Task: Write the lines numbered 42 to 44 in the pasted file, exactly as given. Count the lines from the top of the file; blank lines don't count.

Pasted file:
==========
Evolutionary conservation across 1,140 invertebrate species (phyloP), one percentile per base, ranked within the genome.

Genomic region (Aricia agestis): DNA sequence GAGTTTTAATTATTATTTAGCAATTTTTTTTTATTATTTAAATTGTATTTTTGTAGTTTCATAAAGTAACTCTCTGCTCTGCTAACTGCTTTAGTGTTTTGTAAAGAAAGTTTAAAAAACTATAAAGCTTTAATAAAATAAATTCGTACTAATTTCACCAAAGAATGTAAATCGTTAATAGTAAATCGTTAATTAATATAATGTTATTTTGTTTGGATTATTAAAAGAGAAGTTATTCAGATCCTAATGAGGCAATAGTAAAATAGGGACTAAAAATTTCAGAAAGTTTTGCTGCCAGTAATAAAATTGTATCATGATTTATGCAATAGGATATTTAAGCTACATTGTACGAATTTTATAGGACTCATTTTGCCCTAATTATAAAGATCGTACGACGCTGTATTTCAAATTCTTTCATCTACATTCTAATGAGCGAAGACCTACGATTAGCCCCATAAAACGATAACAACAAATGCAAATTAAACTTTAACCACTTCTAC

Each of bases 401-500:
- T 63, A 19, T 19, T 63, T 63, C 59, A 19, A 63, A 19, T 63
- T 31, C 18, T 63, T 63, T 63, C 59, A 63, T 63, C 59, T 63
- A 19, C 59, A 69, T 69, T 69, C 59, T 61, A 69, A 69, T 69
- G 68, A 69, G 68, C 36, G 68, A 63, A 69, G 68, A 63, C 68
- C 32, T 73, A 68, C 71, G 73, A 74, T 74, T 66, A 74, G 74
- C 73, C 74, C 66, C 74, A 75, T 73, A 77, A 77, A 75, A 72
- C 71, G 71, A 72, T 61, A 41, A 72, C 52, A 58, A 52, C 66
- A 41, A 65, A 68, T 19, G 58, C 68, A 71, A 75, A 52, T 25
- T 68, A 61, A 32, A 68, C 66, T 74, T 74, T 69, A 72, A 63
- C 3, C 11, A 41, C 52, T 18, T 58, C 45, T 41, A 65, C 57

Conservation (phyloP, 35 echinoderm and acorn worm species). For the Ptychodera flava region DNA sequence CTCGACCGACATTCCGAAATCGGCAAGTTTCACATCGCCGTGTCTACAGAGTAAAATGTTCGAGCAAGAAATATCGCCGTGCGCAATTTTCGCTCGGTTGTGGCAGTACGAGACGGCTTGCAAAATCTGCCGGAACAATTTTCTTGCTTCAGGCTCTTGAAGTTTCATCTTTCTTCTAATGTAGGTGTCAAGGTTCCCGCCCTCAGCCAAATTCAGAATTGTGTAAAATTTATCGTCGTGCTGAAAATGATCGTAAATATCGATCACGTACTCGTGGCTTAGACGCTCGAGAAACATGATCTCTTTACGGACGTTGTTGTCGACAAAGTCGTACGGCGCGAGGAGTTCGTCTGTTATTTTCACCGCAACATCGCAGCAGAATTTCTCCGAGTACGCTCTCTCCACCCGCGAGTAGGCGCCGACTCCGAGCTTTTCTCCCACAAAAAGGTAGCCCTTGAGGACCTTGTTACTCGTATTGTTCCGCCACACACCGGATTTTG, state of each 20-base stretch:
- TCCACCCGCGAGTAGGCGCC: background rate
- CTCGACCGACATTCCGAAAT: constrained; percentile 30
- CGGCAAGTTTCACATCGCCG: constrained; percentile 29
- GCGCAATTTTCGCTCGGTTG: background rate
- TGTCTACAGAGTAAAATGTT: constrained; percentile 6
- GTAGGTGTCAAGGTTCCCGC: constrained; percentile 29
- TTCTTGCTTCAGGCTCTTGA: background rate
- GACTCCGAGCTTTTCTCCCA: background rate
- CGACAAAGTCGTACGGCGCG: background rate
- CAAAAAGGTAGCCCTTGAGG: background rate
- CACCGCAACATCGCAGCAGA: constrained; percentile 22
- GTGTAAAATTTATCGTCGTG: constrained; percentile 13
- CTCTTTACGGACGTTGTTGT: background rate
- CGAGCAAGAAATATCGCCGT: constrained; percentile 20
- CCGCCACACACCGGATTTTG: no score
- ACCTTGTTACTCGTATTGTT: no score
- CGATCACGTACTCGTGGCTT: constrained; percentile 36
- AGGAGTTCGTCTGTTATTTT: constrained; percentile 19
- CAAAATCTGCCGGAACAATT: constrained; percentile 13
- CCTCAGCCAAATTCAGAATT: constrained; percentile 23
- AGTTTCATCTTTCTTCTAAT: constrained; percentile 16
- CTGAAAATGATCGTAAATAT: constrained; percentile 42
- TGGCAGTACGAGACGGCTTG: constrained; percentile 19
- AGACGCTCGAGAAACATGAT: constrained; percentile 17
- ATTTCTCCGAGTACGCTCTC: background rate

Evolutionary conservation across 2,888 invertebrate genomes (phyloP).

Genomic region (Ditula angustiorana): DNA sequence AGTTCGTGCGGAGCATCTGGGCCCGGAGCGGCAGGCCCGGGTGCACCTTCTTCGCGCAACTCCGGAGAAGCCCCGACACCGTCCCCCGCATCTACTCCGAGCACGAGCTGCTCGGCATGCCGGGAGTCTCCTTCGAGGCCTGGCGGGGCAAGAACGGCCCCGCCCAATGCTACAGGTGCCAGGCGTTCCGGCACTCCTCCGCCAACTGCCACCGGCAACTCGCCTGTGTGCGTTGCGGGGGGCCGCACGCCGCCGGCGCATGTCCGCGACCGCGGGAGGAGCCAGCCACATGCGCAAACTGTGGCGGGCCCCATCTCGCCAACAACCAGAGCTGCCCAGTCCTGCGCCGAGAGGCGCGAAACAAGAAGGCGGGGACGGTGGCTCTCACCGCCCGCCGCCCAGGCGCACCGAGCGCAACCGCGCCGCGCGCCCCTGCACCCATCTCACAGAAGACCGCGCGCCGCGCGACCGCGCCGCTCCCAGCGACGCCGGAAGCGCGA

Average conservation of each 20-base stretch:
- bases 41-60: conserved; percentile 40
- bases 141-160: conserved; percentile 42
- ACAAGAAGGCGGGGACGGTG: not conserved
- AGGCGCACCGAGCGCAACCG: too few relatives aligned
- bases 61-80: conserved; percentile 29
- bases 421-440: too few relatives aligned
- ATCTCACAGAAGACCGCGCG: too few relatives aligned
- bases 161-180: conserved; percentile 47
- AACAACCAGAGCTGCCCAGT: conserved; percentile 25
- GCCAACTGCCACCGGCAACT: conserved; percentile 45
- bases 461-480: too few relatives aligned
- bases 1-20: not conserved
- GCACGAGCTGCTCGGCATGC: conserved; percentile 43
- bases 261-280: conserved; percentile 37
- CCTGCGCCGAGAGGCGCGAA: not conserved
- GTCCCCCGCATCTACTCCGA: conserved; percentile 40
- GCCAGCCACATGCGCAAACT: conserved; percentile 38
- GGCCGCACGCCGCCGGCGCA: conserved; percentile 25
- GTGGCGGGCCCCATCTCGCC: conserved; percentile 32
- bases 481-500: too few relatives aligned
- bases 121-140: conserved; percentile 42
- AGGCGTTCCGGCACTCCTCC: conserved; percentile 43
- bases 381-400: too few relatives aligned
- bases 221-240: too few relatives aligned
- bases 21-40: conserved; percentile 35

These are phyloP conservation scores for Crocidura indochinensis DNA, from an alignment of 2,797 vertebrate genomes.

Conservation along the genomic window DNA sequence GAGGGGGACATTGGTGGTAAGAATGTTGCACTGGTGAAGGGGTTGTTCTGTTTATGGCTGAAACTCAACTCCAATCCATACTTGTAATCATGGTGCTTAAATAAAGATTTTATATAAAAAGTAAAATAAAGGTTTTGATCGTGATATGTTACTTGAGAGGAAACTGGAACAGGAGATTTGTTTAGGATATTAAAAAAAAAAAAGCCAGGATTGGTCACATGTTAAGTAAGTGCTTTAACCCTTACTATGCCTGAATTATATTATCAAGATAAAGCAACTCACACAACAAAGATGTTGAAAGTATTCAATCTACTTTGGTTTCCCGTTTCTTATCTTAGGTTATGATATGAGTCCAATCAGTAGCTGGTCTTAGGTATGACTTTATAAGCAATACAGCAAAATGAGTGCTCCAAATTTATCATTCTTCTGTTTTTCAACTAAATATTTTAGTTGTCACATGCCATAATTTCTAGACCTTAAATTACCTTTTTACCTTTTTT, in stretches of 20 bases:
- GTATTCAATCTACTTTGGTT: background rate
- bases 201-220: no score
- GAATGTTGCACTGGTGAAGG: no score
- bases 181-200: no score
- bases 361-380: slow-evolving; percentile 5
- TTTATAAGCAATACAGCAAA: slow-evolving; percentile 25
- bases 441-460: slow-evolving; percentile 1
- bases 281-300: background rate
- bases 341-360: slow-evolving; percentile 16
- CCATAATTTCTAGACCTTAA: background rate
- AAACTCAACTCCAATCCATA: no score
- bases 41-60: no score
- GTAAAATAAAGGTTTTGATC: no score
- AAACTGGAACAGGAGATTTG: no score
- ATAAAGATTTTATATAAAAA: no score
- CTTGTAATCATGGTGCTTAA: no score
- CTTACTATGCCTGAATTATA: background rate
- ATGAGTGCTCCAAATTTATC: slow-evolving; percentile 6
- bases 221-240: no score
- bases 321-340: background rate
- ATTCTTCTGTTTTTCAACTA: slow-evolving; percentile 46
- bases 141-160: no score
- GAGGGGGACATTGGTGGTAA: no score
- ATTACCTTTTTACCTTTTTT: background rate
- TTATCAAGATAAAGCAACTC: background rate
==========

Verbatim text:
Average conservation of each 20-base stretch:
- bases 41-60: conserved; percentile 40
- bases 141-160: conserved; percentile 42